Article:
Getting your Boss to Say Yes- selling ideas internally
Sales is an important skill to master, even when you aren’t in a sales position.
In non-sales roles, the “product” you are most commonly selling when looking for support within your company is an idea. This generally takes shape from something you are passionate about or that solves an issue you see that keeps you or your organization from reaching peak performance.
It is great to have an idea, but it means almost nothing unless the idea leads to action.
The question beckons, HOW do you go about selling an idea within your company? The following 6 strategies outline the most important things to keep in mind to ensure your ideas are agreed with, but also more importantly, supported and acted on. For illustrations sake, let’s assume that you want to create an internal web tool that helps you improve your ability to manage projects.
- Who is who? Figure it out– The initial step in the process of selling an idea internally is to determine the right stakeholders that need to approve a decision. This could be a simple as getting agreement from your boss or it could be as complex has needing to get your VP and the VP from 2 or 3 other business units to sign off on it. If you miss this step, you may get lost in an ocean of red tape that could prolong or even kill your idea. But if you get an understanding of the path to take at the start, then you can streamline the process. For the internal web tool example, you would need to coordinate with not only the end users and your boss but with IT (who will develop the tool) and the internal communications team and training organization (who will help everyone become aware of the tool and teach them how to use it).
- Have Jerry Maguire’s Attitude, “Help Me, Help you“- An equally important part of selling your idea after determining who would be involved in agreeing to your idea, is to take this insight and tailor how you socialize the idea. In the project management tool example, if you need to get the product team to agree to your idea then you would talk about all the efficiencies the tool will create, but if you are talking to the IT team that would build the tool, you want to focus in on how easy the tool would be to create and how you could use existing systems to build this new one. You always want to keep a “service mindset” where you are making the goal more about how the idea helps them as opposed to being self-centered. Talk in WIIFM language– while recognition and satisfaction await you when you get agreement on your strategy, it is important to focus your internal selling on What’s In It For ME (from their point of view). Someone will care more and is more likely to support you if they can clearly see their benefit. Help facilitate this by clearly stating how they will benefit.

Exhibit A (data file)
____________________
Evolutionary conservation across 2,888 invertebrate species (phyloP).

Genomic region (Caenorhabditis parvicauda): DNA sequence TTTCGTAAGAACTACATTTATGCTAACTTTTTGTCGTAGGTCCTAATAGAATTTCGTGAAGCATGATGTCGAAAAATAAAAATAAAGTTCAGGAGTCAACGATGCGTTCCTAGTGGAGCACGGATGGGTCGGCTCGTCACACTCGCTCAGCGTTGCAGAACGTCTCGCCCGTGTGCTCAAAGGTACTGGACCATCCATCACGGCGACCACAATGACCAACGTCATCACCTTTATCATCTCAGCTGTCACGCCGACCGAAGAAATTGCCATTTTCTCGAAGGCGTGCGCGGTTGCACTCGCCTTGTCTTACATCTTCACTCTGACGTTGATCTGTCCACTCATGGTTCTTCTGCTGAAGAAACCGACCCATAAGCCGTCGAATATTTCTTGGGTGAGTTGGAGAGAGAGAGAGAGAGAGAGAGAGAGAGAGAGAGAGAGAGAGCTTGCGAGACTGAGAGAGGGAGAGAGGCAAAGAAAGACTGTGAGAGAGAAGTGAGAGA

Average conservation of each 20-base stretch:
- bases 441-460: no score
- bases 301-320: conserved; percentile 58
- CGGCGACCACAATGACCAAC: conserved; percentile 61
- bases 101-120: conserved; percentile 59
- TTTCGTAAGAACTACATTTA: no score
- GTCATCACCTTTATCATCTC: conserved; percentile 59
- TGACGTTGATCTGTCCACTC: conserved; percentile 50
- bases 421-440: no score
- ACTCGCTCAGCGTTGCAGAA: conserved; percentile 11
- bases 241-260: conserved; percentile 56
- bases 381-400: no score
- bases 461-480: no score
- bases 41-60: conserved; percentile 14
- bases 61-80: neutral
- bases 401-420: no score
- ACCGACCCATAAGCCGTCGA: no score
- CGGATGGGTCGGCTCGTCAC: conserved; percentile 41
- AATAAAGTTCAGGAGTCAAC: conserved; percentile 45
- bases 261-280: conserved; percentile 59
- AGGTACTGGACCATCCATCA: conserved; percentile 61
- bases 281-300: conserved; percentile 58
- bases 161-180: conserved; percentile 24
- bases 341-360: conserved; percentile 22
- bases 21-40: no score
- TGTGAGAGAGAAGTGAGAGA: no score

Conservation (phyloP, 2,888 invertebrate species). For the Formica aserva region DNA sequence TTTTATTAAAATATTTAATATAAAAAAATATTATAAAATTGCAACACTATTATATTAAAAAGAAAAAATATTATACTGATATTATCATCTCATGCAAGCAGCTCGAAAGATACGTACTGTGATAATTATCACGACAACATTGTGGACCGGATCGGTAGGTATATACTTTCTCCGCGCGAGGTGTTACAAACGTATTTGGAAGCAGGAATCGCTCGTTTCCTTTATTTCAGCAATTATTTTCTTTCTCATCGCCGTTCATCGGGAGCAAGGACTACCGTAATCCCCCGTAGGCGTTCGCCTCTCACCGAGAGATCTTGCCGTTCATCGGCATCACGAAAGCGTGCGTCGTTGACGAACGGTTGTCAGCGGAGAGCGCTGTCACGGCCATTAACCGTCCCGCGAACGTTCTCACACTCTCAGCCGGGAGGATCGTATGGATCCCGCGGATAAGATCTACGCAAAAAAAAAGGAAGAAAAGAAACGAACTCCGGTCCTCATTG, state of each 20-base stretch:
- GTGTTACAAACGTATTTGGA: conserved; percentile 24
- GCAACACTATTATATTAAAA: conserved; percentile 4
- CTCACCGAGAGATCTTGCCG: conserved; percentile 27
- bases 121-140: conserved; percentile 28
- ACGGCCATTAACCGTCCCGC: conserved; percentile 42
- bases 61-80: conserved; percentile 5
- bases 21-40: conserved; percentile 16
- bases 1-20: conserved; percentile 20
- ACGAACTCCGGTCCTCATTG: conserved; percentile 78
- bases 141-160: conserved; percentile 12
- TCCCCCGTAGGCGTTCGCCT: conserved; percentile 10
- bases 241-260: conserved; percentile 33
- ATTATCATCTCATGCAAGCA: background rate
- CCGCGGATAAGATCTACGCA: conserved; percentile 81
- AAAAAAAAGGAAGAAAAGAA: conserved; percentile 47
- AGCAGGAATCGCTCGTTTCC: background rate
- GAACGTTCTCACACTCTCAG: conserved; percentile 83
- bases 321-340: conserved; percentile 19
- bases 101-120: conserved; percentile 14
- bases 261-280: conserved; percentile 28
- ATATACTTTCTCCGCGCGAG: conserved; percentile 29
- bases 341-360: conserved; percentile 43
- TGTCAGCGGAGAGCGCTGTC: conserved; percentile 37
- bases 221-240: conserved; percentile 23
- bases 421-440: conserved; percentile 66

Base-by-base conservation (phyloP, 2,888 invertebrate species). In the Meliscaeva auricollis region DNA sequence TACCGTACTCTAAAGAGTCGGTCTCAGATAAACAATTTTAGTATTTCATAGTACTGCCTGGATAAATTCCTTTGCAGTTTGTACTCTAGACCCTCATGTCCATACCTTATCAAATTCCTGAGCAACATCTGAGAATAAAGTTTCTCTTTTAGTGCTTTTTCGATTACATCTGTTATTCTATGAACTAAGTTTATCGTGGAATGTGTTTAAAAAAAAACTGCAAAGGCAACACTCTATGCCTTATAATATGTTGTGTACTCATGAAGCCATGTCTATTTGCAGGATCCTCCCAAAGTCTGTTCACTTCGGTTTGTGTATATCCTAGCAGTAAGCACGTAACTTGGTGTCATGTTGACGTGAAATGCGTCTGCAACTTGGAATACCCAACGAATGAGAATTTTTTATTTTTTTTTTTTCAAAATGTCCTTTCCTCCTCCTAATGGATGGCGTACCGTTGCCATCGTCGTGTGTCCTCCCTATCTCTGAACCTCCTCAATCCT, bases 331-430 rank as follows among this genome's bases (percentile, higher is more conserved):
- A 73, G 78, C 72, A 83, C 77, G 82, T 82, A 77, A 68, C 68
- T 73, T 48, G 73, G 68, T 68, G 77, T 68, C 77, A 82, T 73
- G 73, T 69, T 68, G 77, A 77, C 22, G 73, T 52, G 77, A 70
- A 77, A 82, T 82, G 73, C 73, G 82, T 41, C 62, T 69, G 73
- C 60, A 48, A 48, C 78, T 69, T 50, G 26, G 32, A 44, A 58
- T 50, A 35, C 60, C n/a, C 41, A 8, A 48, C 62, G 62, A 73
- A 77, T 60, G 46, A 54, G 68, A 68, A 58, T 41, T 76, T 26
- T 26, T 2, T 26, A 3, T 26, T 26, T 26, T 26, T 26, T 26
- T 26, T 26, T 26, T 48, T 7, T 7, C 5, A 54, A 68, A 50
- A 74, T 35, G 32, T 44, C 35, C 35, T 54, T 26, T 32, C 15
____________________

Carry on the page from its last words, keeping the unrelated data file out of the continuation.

- Chip away at it, there are multiple steps– When putting together a plan to sell your idea, realize there are multiple steps. As any good marketer knows, a “customer” needs to encounter a message multiple times for it to sync in. Often times it is important to present each step in a different way. For example, I have been working on a strategy idea for an emerging market for my company. In my “internal sales” plan I wrote a whitepaper, formally made a pitch deck for executives and brought in industry experts to expose internal decision makers to industry trends. I even started sporadically sending out applicable articles written by industry journalists that supported my idea to key internal people.
- Be prepared to run with it- One of the coolest parts of sharing your ideas and working to get them implemented is that you can have some control over the finished product. Sometimes, though, this comes at a price, as your boss may pass an assignment right back at you when you present a good idea. Be ready (and eager) to run with the tasks necessary to get everyone to agree on your idea. It shows initiative, which will be rewarded.
- Things change- With more “cooks in the kitchen,” realize that your idea may not be accepted by everyone in its original form as you tell more people about it. With regards to the project management tool example, IT may say implementing a certain feature is not possible, so you may need to adapt. This is okay. Stick to your principles with the core part of your idea and accept changes as long as they do not conflict with the main goal your idea is seeking to accomplish.
- Rome wasn’t built in a single day, but it burned in one– Patience is a virtue, but especially for young professionals can be hard to develop. It is natural to want quick results. Some ideas will be quick and easy, but many will take time (especially if it involves multiple departments). If you are not patient you may give up on your idea too soon and if you mismanage how you sell it internally then one key person who doesn’t like it may shut it down.
Whether big or small your areas are your differentiating factor. They are what makes you unique. They are actually one of the primary reasons that you were hired into your job. Don’t be afraid to let your voice be heard. Remember that hall of fame baseball players only get a hit 3 out of every 10 at-bats. Not every one of your ideas will be brilliant, and even the brilliant ones will not all be implemented. Keep the ideas coming. Your great ideas and more importantly, your keen ability to sell these ideas to your boss and others will be one of the main driving forces behind big promotions and bigger raises.
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